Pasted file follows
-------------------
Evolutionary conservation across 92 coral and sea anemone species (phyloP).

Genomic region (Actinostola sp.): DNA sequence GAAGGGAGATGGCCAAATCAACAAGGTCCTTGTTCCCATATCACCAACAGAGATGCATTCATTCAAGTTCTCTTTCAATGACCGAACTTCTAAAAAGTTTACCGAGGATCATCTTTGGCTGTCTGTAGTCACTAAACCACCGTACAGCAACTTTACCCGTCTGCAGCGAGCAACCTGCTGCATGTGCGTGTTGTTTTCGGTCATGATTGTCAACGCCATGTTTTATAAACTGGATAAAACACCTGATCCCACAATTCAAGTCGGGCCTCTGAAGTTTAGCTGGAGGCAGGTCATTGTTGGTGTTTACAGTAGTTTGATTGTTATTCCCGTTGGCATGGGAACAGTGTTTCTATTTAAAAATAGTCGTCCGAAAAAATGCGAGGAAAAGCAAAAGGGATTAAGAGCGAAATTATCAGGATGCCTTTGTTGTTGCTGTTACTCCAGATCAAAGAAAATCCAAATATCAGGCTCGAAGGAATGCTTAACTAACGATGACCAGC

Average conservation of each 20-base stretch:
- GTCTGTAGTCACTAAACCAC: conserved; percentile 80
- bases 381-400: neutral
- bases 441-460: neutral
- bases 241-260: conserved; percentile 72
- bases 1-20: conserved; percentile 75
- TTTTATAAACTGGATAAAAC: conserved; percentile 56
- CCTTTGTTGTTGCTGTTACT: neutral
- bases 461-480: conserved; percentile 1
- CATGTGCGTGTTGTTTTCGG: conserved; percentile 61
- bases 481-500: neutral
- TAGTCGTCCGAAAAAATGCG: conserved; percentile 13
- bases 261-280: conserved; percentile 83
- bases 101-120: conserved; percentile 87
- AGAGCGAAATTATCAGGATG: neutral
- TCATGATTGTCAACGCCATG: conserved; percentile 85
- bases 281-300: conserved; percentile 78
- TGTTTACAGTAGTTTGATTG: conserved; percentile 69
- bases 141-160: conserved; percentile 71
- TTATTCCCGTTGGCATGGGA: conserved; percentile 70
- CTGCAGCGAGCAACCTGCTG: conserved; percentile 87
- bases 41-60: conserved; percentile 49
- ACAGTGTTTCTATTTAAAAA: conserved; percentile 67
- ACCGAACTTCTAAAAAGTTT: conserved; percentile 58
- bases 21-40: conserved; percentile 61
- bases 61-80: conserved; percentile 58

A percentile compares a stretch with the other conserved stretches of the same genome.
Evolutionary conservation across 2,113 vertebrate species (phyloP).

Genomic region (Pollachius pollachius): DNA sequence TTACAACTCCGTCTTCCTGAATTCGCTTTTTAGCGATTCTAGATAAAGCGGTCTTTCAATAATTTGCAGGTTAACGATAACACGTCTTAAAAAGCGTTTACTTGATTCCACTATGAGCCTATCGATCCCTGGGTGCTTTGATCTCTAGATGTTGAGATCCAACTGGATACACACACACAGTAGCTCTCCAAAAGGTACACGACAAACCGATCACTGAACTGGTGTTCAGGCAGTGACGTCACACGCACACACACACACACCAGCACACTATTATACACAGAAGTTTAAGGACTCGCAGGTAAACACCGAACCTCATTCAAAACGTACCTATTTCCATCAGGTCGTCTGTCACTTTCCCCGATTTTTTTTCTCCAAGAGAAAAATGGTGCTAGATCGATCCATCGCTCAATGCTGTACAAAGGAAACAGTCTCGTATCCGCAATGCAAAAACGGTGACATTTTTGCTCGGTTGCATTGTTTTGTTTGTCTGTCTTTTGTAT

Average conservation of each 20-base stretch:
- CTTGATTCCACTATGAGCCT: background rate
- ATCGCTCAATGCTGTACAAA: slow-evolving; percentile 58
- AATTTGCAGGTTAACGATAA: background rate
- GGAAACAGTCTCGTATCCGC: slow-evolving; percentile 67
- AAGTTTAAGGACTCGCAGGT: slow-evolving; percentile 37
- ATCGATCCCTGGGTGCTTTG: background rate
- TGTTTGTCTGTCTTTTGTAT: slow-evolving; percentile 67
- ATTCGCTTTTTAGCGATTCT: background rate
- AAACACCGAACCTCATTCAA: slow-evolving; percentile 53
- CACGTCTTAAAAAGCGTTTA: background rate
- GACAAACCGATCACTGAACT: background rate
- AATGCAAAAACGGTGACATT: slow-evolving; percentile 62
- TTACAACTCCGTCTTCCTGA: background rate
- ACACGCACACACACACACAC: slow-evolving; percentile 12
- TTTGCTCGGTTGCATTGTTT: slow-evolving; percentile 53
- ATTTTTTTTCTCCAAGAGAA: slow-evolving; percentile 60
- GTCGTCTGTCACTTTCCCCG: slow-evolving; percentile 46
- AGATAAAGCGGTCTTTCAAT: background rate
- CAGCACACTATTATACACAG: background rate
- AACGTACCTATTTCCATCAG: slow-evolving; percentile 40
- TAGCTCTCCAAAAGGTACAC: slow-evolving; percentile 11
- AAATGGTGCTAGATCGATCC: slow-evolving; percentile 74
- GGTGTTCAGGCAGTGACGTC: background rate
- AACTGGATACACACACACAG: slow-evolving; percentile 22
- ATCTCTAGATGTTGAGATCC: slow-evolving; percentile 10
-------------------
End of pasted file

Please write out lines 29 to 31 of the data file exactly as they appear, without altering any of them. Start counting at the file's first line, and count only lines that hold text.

A percentile compares a stretch with the other conserved stretches of the same genome.
Evolutionary conservation across 2,113 vertebrate species (phyloP).

Genomic region (Pollachius pollachius): DNA sequence TTACAACTCCGTCTTCCTGAATTCGCTTTTTAGCGATTCTAGATAAAGCGGTCTTTCAATAATTTGCAGGTTAACGATAACACGTCTTAAAAAGCGTTTACTTGATTCCACTATGAGCCTATCGATCCCTGGGTGCTTTGATCTCTAGATGTTGAGATCCAACTGGATACACACACACAGTAGCTCTCCAAAAGGTACACGACAAACCGATCACTGAACTGGTGTTCAGGCAGTGACGTCACACGCACACACACACACACCAGCACACTATTATACACAGAAGTTTAAGGACTCGCAGGTAAACACCGAACCTCATTCAAAACGTACCTATTTCCATCAGGTCGTCTGTCACTTTCCCCGATTTTTTTTCTCCAAGAGAAAAATGGTGCTAGATCGATCCATCGCTCAATGCTGTACAAAGGAAACAGTCTCGTATCCGCAATGCAAAAACGGTGACATTTTTGCTCGGTTGCATTGTTTTGTTTGTCTGTCTTTTGTAT